David Henry Hwang's autobiographical new play begins as a diverting, fast-paced backstage comedy before turning into a somber, sluggish drama involving politics and an international banking scandal. Needless to say, the first act is considerably more enjoyable than the second.
The play opens with Hwang (Hoon Lee) recalling his protest against the casting of an Englishman, Jonathan Pryce, as a Eurasian in Miss Saigon. Actor's Equity took Hwang's side, and the production was canceled. Eventually, Equity reversed its decision, and the musical went on-with Pryce. Hwang wrote a farce, Face Value, about the experience and had trouble finding the right Asian-American actor for a leading role. The part went to a Caucasian named Marcus (Noah Bean), who somehow convinced Hwang and the casting agents that he was part Asian.
Yellow Face reaches its comic highpoint when Hwang desperately tries to convince himself and others that Marcus is Eurasian. (Marcus is Jewish, with Siberian ancestry-and everyone knows that Siberia is right next to Asia!) Marcus gets fired from Face Value , which flops, but later makes a name for himself in the Yul Brynner role in The King and I. That prompts Hwang to call the actor an ethnic tourist.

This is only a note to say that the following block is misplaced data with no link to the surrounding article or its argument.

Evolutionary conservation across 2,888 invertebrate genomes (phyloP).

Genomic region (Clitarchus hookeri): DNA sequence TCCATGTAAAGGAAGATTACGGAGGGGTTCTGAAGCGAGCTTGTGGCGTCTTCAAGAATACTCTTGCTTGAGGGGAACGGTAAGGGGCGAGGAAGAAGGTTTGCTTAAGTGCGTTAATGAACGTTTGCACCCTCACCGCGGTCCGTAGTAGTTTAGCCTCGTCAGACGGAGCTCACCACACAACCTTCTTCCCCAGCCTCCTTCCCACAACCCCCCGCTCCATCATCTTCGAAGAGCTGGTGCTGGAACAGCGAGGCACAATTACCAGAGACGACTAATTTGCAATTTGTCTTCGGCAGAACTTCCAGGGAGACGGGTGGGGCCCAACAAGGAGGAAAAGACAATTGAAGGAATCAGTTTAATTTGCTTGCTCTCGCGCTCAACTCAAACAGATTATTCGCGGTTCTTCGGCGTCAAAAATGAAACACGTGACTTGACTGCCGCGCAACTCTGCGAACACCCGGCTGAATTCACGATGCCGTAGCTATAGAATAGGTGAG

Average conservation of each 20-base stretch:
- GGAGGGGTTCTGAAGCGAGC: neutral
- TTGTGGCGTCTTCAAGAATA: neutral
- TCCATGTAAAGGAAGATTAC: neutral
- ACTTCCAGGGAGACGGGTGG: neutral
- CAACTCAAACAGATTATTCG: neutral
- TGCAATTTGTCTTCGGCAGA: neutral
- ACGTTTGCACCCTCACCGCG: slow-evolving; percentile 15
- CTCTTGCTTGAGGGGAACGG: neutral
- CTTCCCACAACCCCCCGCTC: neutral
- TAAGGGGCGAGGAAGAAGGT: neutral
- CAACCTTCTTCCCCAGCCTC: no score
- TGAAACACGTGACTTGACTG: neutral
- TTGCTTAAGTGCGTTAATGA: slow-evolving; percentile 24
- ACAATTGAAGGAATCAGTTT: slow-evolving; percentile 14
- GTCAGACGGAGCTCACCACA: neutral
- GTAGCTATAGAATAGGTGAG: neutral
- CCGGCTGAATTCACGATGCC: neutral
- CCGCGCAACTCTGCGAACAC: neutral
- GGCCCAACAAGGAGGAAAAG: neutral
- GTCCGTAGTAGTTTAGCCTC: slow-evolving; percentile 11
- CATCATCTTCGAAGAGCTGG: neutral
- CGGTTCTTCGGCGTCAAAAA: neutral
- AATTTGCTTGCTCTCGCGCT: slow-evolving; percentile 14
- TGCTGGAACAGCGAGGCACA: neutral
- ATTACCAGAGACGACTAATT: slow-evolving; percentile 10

The playwright is at least as tough on himself, however, and isn't afraid to paint an unflattering self-portrait. He also provides an amusing portrayal of flamboyant actor B.D. Wong (played with flair by Francis Jue), who starred in Hwang's Tony-winning M. Butterfly. Unfortunately, in the second act the plot veers off in a very different, much more serious direction. The play gets bogged down in a tale of illegal campaign contributions and banking improprieties that involves Hwang's father (also played by Jue). One long scene involves the younger Hwang being interviewed about his involvement in the bank by an unnamed New York Times reporter (Anthony Torn), who is portrayed as a stock villain.
As the play becomes more serious, director Leigh Silverman lets the pacing slow down. Despite a strong ensemble that features Julienne Hanzelka Kim, Kathryn A. Layng and Lucas Caleb Rooney in multiple roles, Yellow Face loses its focus and becomes less entertaining as it nears its weighty conclusion. First produced by L.A.'s Center Theatre Group, the show offers funny moments, a fine cast, and provocative thoughts on race-blind casting, racism, and ethnic identity. But it's a shame Hwang loses his way in the sober-minded second act, which almost feels like a completely different play after the lighter, funnier first act.